Ed Miliband has been cautious in making policy promises and has said that he won’t pledge anything that he may not be able to deliver. Here are Labour’s key policies to date, each has been costed and evidenced.
The thing about policies that have been passed into law is that they can be verified on the Parliamentary website and elsewhere. How many of you reading this think that Blair was a “Thatcherite”? I’m not a Blairite. I do like Miliband, who is a very different leader than Blair was. Miliband denounced New Labour in 2010. His stance on Syria in 2013 draws a clean line under the Blair approach. Yet Blair is still being used as a stick to hit the Labour Party with.
The claims made in lying articles in the media and the often inaccurate and distorted claims of fringe party supporters are based on a propaganda technique called transfer and association, which is a method of projecting negative (or positive) qualities of a person, entity, object, or value (an individual, group, organisation) to another in order to discredit it (or sometimes, to make the second more acceptable, this tactic is used in advertising a lot.)
It evokes an emotional response, which stimulates the target to identify with recognised authorities. But that stick is hitting a closed door now. Newsflash: Blair hasn’t been party leader for some years.
I worked on compiling a list of New Labour’s policies, and despite Blair’s faults, there really were some outstanding achievements, such as the Equality Act, the Human Rights Act, various animal welfare laws, Every Child Matters and the Good Friday Agreement. I have listed New Labour’s achievements with a comparable list of the Coalition’s “memorable” moments, too. If you hated Blair, and see him as some sort of high priest of neoliberalism, it’s probably even more important that you read this. I promise it will help you to understand cognitive dissonance, at the very least, and perhaps to appreciate the importance of evidence and critical thinking: Political parties – there are very BIG differences in their policies.
And this, for some balance and perspective: Thatcher, Mad Cow Disease and her other failings, the Blair detour and déjà entendu, Mr Cameron.
The “allthesame” lie is a way of neutralising opposition to dominant ideas. It’s a way of disguising partisanship and of manipulating and reducing democratic choices. It’s nothing less than a political micro-management of your beliefs and decision-making.
It also reduces public expectation of opposition and in doing so it establishes diktats: it’s a way of mandating acceptance of ideology, policies or laws by presenting them as if they are the only viable alternative. And those that refuse to accept the diktats are enticed by the marginal parties who offer much, safe in the knowledge that they won’t have to rationalise, evidence, cost or deliver those promises. This also plays a part in diluting viable opposition, because the smaller parties tend to employ the same strategy to gain credibility and support – negative campaigning and repeated lies and soundbites.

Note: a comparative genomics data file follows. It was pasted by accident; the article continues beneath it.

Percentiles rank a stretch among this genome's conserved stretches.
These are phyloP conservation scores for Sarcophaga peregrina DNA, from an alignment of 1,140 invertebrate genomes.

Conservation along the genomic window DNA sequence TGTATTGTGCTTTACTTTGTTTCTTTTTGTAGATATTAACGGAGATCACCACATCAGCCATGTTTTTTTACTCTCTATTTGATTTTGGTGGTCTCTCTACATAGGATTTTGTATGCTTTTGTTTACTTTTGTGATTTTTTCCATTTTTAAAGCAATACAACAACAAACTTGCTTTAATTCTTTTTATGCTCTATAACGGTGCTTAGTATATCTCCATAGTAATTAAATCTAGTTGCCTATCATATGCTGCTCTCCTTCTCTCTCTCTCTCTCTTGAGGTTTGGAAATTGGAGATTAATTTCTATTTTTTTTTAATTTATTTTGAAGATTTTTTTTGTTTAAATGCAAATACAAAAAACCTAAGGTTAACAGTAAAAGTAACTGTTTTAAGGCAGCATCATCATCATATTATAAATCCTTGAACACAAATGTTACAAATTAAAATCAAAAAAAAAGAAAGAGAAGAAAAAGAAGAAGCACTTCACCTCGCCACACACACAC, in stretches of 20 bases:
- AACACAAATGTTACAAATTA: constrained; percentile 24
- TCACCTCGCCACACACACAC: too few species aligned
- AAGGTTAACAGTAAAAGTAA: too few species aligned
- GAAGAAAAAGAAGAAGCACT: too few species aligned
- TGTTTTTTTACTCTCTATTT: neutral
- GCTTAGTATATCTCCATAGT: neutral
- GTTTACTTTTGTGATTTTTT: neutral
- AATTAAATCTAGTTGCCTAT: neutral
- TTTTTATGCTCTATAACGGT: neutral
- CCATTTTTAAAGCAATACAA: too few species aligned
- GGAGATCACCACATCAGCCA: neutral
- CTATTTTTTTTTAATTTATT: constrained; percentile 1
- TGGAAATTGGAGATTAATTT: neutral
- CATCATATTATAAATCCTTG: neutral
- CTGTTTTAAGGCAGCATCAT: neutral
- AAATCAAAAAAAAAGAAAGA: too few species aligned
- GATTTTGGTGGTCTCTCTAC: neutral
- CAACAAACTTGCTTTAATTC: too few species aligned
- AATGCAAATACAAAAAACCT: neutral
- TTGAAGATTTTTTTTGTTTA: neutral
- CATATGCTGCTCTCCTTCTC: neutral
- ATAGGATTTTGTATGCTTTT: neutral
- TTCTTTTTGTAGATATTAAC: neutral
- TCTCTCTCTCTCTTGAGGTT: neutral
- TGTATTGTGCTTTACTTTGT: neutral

Lynton Crosby, who has declared that his role is to destroy the Labour Party, rather than promote the Conservatives, based on any notion of merit, is also all about such a targeted “divide and rule” strategy. This is a right wing tactic of cultivating and manipulating apostasy amongst support for the opposition. It’s a very evident ploy in the media, too, with articles about Labour screaming headlines that don’t match content, and the Sun, Mail and Telegraph in particular blatantly lying about Labour’s policy intentions regularly.
Propaganda isn’t always obvious, and that’s how it works. We need to be very mindful of this.
Ultimately, the only party that will gain from any of this negative campaigning approach and divisive propaganda is the Tories. And that is who we should be collectively opposing.
The Tories launched their election campaign a couple of days ago, and already, it’s obvious that the entire campaign is founded on attempting to undermine Labour’s credibility by telling lies about their economic management – The Tory election strategy is more of the same: Tories being conservative with the truth.
Contrast the Conservative with the truth approach I’ve discussed here with Miliband’s consistently genuine approach to politics – Ed Miliband: Labour election campaign will be one of hope, not falsehood.
Whatever party you support and regardless of whether or not we agree on the issues I raise, my key aim, whenever I write, is to inspire a sense of responsibility and some critical thinking. That helps to reliably inform our decision-making.
I won’t apologise to my critics for being a Labour Party supporter, but I will always provide evidence and analysis to support and justify my own views and I will always be happy to engage in dialogue, provided that it’s a respectful and polite exchange. No party is above criticism, quite rightly so, as politics has to be an accountable, reflective and responsive process. That’s what democracy is about.
There is, however, a big difference between genuine criticism, on the one hand and propaganda and lies on the other, which are being masqueraded as “criticism.” If debate isn’t established on a genuine, critical exploration of evidence and establishing truths, then it’s not debate: it’s simply indoctrination.